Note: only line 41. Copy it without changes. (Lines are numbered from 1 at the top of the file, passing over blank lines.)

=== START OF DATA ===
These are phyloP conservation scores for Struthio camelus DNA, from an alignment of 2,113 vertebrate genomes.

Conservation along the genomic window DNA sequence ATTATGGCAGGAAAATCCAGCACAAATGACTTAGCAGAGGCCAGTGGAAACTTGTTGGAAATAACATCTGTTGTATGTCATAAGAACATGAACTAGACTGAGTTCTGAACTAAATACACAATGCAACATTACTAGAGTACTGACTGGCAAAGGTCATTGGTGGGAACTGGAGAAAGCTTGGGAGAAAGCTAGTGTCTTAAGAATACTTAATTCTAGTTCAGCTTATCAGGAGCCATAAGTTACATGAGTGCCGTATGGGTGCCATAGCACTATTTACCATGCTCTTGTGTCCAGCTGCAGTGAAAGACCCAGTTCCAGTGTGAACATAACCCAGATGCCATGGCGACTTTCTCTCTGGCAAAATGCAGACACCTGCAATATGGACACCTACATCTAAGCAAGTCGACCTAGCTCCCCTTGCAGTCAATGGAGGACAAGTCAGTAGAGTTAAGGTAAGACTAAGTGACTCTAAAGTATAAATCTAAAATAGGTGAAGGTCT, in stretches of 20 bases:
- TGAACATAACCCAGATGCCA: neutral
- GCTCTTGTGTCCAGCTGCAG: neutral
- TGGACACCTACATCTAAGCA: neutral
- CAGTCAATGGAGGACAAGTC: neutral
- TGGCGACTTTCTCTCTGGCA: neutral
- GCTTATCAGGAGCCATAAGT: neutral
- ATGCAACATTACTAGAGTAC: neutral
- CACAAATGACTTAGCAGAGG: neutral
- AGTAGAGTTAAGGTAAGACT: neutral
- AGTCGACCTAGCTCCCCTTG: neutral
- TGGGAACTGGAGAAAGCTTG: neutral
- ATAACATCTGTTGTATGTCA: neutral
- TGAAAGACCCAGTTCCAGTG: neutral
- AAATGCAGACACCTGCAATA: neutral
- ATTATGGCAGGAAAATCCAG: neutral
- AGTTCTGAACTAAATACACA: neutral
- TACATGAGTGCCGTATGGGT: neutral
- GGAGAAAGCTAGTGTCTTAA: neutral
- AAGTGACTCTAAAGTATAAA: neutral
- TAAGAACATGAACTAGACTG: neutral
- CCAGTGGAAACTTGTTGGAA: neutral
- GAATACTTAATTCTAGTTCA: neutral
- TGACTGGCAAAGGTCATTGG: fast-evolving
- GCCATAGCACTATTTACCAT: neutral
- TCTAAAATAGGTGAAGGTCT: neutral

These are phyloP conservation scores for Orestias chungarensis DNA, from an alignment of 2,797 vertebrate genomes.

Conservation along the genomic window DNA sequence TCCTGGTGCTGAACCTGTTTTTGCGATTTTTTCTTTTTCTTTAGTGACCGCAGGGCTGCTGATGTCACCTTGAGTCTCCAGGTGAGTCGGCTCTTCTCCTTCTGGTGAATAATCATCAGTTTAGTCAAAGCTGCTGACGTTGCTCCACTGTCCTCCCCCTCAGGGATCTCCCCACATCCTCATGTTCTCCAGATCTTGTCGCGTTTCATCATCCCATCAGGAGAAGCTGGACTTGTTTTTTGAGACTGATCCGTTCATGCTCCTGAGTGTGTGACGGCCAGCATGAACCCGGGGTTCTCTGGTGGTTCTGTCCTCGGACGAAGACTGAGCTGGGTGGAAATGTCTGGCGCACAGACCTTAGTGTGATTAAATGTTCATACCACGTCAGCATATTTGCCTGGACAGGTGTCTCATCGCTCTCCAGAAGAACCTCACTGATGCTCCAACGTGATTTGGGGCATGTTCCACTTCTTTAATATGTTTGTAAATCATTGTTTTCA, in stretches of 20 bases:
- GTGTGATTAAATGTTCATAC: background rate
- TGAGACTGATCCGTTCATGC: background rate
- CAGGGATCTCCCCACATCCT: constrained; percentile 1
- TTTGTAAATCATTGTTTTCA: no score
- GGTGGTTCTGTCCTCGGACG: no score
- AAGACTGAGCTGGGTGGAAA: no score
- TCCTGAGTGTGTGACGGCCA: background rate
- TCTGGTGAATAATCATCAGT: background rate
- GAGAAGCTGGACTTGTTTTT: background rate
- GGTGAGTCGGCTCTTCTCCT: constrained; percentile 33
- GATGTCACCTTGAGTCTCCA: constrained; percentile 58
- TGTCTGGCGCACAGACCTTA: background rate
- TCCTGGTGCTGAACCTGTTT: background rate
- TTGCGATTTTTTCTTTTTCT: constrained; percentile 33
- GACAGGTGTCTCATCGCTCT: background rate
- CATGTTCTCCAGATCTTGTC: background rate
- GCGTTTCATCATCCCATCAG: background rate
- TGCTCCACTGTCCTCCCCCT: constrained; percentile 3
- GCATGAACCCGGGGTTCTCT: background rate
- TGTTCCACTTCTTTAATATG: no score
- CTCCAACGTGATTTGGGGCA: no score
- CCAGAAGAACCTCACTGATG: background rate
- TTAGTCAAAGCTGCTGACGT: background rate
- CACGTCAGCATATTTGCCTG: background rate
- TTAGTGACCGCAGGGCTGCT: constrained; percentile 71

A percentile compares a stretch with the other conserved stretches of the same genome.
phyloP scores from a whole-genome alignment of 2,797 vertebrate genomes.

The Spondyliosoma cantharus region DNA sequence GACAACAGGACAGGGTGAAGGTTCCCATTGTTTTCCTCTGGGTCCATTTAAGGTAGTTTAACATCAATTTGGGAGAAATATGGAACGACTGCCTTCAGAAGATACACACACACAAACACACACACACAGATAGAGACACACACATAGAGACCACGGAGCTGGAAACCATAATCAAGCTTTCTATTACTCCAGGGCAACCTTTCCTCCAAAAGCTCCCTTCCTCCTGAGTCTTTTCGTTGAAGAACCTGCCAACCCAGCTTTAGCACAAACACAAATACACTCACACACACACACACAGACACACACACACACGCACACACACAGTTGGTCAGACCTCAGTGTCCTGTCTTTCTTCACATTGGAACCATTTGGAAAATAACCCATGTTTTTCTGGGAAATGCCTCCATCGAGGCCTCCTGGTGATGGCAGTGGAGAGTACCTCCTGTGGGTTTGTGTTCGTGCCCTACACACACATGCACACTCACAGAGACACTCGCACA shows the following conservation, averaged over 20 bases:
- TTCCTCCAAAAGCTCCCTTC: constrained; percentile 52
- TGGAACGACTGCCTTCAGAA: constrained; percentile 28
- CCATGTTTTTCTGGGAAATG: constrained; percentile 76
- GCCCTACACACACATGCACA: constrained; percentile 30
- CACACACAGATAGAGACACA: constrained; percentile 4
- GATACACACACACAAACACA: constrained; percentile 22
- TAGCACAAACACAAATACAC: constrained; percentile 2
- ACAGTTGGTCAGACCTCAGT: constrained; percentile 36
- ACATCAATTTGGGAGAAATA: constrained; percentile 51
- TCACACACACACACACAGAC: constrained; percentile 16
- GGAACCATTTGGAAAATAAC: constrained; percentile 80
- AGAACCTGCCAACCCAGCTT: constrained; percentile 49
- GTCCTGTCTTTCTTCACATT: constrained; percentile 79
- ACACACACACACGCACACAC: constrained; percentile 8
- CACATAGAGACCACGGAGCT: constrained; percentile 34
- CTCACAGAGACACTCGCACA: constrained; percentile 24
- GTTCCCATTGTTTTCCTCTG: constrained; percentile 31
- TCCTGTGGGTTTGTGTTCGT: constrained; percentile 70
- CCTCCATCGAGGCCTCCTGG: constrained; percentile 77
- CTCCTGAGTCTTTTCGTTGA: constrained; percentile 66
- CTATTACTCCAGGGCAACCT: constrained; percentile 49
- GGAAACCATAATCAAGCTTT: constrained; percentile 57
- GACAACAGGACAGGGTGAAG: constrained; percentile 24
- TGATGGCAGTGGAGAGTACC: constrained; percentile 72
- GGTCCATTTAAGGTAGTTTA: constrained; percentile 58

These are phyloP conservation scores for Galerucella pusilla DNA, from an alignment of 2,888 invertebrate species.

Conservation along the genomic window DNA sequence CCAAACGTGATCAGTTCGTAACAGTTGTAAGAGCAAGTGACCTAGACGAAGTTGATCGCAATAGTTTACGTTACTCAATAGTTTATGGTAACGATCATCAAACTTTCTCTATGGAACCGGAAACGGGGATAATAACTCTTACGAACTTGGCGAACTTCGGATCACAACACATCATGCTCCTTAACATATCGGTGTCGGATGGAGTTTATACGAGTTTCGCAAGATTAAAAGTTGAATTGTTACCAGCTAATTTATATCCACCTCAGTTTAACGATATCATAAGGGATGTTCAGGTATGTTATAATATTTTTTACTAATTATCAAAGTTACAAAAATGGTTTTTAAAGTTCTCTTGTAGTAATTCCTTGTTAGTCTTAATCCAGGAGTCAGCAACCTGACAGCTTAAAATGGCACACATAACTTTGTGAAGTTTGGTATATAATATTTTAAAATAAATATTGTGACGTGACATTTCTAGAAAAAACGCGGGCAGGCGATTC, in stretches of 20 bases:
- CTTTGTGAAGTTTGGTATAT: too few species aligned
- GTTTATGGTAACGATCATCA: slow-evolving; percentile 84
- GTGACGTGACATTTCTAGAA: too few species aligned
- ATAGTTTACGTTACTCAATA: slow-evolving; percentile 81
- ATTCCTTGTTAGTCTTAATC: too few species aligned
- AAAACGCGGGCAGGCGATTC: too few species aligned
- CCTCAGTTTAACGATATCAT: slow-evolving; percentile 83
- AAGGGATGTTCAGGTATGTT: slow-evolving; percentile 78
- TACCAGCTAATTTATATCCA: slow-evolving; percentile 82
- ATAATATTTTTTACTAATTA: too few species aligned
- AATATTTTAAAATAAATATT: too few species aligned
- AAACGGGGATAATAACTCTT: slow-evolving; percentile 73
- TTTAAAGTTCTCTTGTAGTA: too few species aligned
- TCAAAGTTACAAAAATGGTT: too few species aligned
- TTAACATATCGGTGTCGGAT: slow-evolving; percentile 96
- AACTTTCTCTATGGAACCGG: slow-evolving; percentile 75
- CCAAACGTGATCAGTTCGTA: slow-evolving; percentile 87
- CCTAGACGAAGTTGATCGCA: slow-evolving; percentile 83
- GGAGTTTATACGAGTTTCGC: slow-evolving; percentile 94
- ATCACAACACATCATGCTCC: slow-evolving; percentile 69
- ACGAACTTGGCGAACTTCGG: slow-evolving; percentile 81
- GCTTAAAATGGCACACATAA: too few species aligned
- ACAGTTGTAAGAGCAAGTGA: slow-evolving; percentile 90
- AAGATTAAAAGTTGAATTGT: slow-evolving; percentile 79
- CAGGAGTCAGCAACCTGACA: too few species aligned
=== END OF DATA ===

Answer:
- TGTCTGGCGCACAGACCTTA: background rate